Shortly after beginning to work in the electronics cooling field (1985), I heard about visions of a paperless engineering environment. The benefits were obvious, especially when faced with what to do with desktop-sized plots and drawings. For the most part, the vision has been realized. We store information electronically and routinely collaborate across geographic boundaries in real time as long as there is access to a common database. This engineering environment has many benefits for thermal engineers. Assuming common software, we can quickly send models to colleagues for assistance and review. We also can store substantially more information and details, especially when compared to folded paper drawings.
In spite of the ease of data storage, I frequently encounter thermal analyses and test documents that do not consist of much more than a set of presentation slides. A recent example was revisiting products that were designed and analyzed a few years ago. This product had gone through the typical design review process where thermal analysis presentations were tailored for peer reviews and then for customer reviews. Each tailoring removed more detail, and even though the reviews were judged complete, the summary type information in a presentation leaves out many details. In this particular example, it was possible to find the thermal model simulation files which revealed what was analyzed, but the background information of how the boundary conditions, heat loads, and material properties were obtained was lost. While there are many reasons why only a presentation document is generated, a common reason is that once the reviews are completed the project did not want to spend any more money generating reports.
We all are exposed to the pressure of reducing the time to perform thermal analyses and testing and may even generate metrics to show that we are faster now than in the past. The thermal analyst often works in a consultant type role where his time is bought by the pound (or Kg to stay consistent with our SI unit policy). There is a short term cost saving to stopping the effort as soon as the customers and managers are satisfied that the thermal analysis is sufficient. However, the costs saved by not documenting can easily be overwhelmed by the costs of recreating the information if more effort is needed in the future.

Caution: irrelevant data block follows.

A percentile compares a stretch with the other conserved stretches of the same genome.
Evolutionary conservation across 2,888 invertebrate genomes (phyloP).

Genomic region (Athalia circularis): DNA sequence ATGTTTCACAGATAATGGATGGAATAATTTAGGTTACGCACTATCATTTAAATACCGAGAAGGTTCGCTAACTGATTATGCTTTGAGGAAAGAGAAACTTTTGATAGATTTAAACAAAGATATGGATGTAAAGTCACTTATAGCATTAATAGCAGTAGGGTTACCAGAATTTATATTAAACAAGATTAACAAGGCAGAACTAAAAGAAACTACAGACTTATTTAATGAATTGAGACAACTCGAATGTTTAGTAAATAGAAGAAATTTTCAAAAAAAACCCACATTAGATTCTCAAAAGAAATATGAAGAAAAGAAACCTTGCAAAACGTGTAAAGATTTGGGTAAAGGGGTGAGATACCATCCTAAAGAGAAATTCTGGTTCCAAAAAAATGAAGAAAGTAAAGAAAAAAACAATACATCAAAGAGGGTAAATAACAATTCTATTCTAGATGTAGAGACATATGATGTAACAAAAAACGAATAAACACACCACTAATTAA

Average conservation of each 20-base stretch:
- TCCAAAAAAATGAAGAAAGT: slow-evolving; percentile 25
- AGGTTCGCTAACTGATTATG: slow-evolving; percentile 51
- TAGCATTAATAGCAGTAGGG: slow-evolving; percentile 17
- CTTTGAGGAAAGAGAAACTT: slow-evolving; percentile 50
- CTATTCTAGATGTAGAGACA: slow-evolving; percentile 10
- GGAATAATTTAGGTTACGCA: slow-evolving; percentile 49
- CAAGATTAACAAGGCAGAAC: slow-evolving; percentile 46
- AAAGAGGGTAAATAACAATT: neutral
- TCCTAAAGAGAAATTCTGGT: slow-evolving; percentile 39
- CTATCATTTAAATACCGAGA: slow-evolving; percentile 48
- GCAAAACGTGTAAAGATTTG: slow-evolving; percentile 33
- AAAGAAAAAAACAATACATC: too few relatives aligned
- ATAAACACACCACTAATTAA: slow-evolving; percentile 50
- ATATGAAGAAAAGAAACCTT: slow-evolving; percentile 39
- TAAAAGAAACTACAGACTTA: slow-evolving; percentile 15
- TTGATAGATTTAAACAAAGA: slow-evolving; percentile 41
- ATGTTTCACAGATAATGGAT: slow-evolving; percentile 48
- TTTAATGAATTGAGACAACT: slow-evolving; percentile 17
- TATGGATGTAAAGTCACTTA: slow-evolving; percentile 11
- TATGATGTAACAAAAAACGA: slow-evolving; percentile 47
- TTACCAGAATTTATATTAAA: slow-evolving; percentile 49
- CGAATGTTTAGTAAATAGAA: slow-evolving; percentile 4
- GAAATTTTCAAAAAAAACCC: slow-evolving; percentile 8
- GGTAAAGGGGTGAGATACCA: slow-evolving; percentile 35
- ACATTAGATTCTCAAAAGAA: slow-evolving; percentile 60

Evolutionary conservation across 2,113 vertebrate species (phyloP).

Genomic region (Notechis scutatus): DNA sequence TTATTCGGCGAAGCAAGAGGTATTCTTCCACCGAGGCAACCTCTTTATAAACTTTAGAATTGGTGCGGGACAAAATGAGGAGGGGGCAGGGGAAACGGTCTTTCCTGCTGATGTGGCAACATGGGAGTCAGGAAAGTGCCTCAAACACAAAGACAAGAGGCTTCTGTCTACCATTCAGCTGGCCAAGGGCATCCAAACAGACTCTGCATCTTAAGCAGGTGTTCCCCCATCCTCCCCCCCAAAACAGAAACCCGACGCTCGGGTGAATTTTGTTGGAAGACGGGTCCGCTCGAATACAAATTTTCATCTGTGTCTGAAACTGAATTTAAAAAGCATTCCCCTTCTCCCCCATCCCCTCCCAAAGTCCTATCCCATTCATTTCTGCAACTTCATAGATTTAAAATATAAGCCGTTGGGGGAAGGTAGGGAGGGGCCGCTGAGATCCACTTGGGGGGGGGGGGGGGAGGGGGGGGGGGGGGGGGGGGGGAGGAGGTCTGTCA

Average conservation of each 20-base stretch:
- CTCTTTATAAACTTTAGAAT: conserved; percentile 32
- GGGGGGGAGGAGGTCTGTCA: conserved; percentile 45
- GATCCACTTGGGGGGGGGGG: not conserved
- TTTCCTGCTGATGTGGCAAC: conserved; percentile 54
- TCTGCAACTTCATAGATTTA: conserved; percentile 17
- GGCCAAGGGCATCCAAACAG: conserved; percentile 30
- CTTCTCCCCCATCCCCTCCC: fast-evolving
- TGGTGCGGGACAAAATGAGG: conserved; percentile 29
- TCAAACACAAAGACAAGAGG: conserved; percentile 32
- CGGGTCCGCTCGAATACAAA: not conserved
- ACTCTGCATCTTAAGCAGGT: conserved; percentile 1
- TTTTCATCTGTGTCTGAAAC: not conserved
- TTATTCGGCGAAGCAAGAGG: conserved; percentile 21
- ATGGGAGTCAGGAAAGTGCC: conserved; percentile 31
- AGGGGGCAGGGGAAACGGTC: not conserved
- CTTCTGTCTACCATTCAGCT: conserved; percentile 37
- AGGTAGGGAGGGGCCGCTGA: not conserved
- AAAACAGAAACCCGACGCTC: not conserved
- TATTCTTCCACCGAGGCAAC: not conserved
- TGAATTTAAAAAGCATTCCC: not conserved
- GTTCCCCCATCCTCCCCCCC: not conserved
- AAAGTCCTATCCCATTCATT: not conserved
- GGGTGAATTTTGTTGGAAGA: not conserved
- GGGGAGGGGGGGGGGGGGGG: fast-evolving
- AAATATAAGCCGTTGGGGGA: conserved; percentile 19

Part of the problem with presentation documents when viewed from an archival perspective is that the person generating them often needed to satisfy several constraints. There was probably a page count or time limit, and back-up material never receives the same amount of attention as the main body. There is also a marketing type pressure to show how this thermal design is similar to other products that have worked and this leads to an emphasis on past success rather than a more thorough engineering review. Adding color isotherm plots from a simulation can make the presentation look appealing but often do not do much more than show that a simulation model exists. An additional point is that adding details to a presentation can make them look cluttered. To compensate, these details are communicated orally and at best are only available in notes and memories.
I encourage all of our readers to examine their analysis presentations to improve them from an archival perspective, and make an extra effort to create separate thermal analysis and test reports. While the desire to be finished can be significant near the end of an effort, improved documentation and the associated cost avoidance offsets spending the additional time.
“Those who cannot remember the past are condemned to repeat it.” (George Santayana)